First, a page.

“I tried planting bulbs (crocus, daffodils, tulips, and iris) in pots this year. They were well mulched and gathered in a warmer area of the garden near the house. Nothing came up! After investigating, it appears they became too wet and froze. The pots have great drainage. Any suggestions for next year will be greatly appreciated. Thank you!” Question from Jane of Bloomington, Illinois
Answer: Bulbs are adapted somewhat to freezing and thawing, but if they get too wet, they are prone to rotting, especially when temperatures are mild in fall and spring. There are several things that you can do to protect them from excess winter water. The easiest way is to simply store the pots under a patio or protective eave. You can also add more amendments, like Black Gold Perlite, to encourage faster drainage, but overhead cover gives one a bit more control. On the flip side, there is always a chance that they may become too dry under cover, so intermittent watering from fall to spring is recommended.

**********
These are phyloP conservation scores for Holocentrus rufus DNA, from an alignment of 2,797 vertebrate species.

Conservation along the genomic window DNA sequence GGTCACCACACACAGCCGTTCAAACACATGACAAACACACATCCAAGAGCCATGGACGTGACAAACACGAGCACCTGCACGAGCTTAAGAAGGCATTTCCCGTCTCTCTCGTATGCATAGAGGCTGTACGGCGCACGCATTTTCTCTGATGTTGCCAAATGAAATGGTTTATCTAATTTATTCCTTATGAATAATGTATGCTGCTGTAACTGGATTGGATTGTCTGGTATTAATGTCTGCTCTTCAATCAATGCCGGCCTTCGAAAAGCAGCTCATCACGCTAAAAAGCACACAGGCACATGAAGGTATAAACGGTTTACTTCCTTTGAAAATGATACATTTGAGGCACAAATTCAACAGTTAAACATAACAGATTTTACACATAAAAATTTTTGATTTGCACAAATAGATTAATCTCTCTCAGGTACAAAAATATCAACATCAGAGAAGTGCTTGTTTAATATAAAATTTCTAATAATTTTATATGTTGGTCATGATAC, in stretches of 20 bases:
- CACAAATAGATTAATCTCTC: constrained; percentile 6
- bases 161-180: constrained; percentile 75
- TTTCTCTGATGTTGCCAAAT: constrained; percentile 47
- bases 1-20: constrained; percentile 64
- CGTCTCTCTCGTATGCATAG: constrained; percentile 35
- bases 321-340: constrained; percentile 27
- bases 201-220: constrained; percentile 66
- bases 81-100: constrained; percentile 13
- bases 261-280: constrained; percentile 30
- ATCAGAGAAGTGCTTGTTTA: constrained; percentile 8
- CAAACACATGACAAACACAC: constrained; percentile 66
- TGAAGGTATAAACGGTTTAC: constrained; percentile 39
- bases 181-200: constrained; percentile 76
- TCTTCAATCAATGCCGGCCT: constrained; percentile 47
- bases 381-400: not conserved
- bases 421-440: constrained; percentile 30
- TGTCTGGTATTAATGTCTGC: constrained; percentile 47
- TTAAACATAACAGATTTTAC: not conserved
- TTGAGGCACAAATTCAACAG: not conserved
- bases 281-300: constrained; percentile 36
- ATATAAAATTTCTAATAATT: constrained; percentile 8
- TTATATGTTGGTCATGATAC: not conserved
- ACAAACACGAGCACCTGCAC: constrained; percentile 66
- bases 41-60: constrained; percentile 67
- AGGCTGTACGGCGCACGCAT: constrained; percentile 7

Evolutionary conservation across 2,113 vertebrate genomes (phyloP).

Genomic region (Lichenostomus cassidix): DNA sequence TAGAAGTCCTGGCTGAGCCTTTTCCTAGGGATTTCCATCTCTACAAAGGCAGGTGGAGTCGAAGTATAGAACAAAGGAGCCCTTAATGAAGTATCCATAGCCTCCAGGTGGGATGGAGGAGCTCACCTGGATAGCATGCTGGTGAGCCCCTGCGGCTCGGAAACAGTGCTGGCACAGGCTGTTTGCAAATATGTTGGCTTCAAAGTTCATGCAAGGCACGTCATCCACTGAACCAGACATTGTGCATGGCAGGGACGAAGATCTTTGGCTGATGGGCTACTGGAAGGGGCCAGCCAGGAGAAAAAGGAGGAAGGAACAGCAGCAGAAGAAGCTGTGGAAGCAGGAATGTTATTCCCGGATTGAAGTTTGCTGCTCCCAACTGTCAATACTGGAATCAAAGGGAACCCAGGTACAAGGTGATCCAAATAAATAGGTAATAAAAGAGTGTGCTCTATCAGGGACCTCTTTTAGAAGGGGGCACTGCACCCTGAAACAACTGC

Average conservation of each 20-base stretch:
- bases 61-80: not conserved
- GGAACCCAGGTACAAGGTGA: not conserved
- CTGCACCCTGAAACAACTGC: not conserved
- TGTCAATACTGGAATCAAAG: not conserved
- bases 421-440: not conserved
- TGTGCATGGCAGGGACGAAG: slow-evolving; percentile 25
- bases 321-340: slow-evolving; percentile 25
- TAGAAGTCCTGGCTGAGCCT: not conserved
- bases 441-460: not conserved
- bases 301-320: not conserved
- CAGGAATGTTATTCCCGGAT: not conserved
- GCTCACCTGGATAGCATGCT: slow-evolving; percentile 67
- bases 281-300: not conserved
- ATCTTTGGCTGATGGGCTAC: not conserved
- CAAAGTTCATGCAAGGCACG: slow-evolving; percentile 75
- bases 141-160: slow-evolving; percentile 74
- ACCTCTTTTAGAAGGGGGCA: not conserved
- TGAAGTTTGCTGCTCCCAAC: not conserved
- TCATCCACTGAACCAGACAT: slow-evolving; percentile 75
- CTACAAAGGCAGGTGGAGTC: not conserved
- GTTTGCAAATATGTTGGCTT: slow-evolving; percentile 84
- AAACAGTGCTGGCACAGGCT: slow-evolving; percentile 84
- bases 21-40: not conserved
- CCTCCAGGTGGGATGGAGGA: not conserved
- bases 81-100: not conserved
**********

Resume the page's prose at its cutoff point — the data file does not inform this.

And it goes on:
It is also advisable to protect your tulip and crocus bulbs/corms from rodents that enjoy munching on them in the winter months when food is scarce. Applying some repellent granules around the bulbs at planting time will help. From there, I recommend that you read Mike Darcy’s excellent article about creating layered bulb pots in the fall (click here to read).
Black Gold Horticulturist